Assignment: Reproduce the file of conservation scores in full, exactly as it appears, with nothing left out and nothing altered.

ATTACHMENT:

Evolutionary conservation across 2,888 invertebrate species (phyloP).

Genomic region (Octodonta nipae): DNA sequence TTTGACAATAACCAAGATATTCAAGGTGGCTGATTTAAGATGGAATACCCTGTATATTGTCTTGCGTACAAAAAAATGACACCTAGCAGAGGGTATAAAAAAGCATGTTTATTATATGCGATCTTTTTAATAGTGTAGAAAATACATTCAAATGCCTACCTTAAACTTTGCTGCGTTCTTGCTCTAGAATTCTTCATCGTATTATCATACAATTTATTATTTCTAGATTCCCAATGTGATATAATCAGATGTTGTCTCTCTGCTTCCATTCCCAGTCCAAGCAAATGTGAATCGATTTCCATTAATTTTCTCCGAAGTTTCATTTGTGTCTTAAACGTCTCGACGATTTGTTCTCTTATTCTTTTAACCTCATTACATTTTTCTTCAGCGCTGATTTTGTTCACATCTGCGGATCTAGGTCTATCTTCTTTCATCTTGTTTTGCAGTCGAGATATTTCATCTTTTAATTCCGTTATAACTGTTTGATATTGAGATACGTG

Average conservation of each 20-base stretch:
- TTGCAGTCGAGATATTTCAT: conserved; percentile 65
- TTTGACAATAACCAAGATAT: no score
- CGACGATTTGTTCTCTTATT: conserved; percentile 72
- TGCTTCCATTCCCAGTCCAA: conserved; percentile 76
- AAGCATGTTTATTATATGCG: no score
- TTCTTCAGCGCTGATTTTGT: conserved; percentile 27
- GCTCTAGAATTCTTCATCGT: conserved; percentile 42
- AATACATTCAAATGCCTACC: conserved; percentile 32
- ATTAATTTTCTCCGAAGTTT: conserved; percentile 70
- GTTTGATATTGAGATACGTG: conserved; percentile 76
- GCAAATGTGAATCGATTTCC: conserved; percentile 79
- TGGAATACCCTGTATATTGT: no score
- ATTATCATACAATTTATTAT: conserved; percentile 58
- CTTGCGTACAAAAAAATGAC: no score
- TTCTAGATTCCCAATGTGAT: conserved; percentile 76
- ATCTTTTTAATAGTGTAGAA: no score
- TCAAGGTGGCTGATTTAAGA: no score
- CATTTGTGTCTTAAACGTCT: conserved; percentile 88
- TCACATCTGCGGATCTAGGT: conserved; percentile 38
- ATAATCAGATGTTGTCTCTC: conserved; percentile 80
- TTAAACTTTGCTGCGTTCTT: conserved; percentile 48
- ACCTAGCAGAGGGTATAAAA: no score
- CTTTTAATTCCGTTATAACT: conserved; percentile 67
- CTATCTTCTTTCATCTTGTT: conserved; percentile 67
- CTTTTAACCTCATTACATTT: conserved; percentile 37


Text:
Evolutionary conservation across 2,888 invertebrate species (phyloP).

Genomic region (Octodonta nipae): DNA sequence TTTGACAATAACCAAGATATTCAAGGTGGCTGATTTAAGATGGAATACCCTGTATATTGTCTTGCGTACAAAAAAATGACACCTAGCAGAGGGTATAAAAAAGCATGTTTATTATATGCGATCTTTTTAATAGTGTAGAAAATACATTCAAATGCCTACCTTAAACTTTGCTGCGTTCTTGCTCTAGAATTCTTCATCGTATTATCATACAATTTATTATTTCTAGATTCCCAATGTGATATAATCAGATGTTGTCTCTCTGCTTCCATTCCCAGTCCAAGCAAATGTGAATCGATTTCCATTAATTTTCTCCGAAGTTTCATTTGTGTCTTAAACGTCTCGACGATTTGTTCTCTTATTCTTTTAACCTCATTACATTTTTCTTCAGCGCTGATTTTGTTCACATCTGCGGATCTAGGTCTATCTTCTTTCATCTTGTTTTGCAGTCGAGATATTTCATCTTTTAATTCCGTTATAACTGTTTGATATTGAGATACGTG

Average conservation of each 20-base stretch:
- TTGCAGTCGAGATATTTCAT: conserved; percentile 65
- TTTGACAATAACCAAGATAT: no score
- CGACGATTTGTTCTCTTATT: conserved; percentile 72
- TGCTTCCATTCCCAGTCCAA: conserved; percentile 76
- AAGCATGTTTATTATATGCG: no score
- TTCTTCAGCGCTGATTTTGT: conserved; percentile 27
- GCTCTAGAATTCTTCATCGT: conserved; percentile 42
- AATACATTCAAATGCCTACC: conserved; percentile 32
- ATTAATTTTCTCCGAAGTTT: conserved; percentile 70
- GTTTGATATTGAGATACGTG: conserved; percentile 76
- GCAAATGTGAATCGATTTCC: conserved; percentile 79
- TGGAATACCCTGTATATTGT: no score
- ATTATCATACAATTTATTAT: conserved; percentile 58
- CTTGCGTACAAAAAAATGAC: no score
- TTCTAGATTCCCAATGTGAT: conserved; percentile 76
- ATCTTTTTAATAGTGTAGAA: no score
- TCAAGGTGGCTGATTTAAGA: no score
- CATTTGTGTCTTAAACGTCT: conserved; percentile 88
- TCACATCTGCGGATCTAGGT: conserved; percentile 38
- ATAATCAGATGTTGTCTCTC: conserved; percentile 80
- TTAAACTTTGCTGCGTTCTT: conserved; percentile 48
- ACCTAGCAGAGGGTATAAAA: no score
- CTTTTAATTCCGTTATAACT: conserved; percentile 67
- CTATCTTCTTTCATCTTGTT: conserved; percentile 67
- CTTTTAACCTCATTACATTT: conserved; percentile 37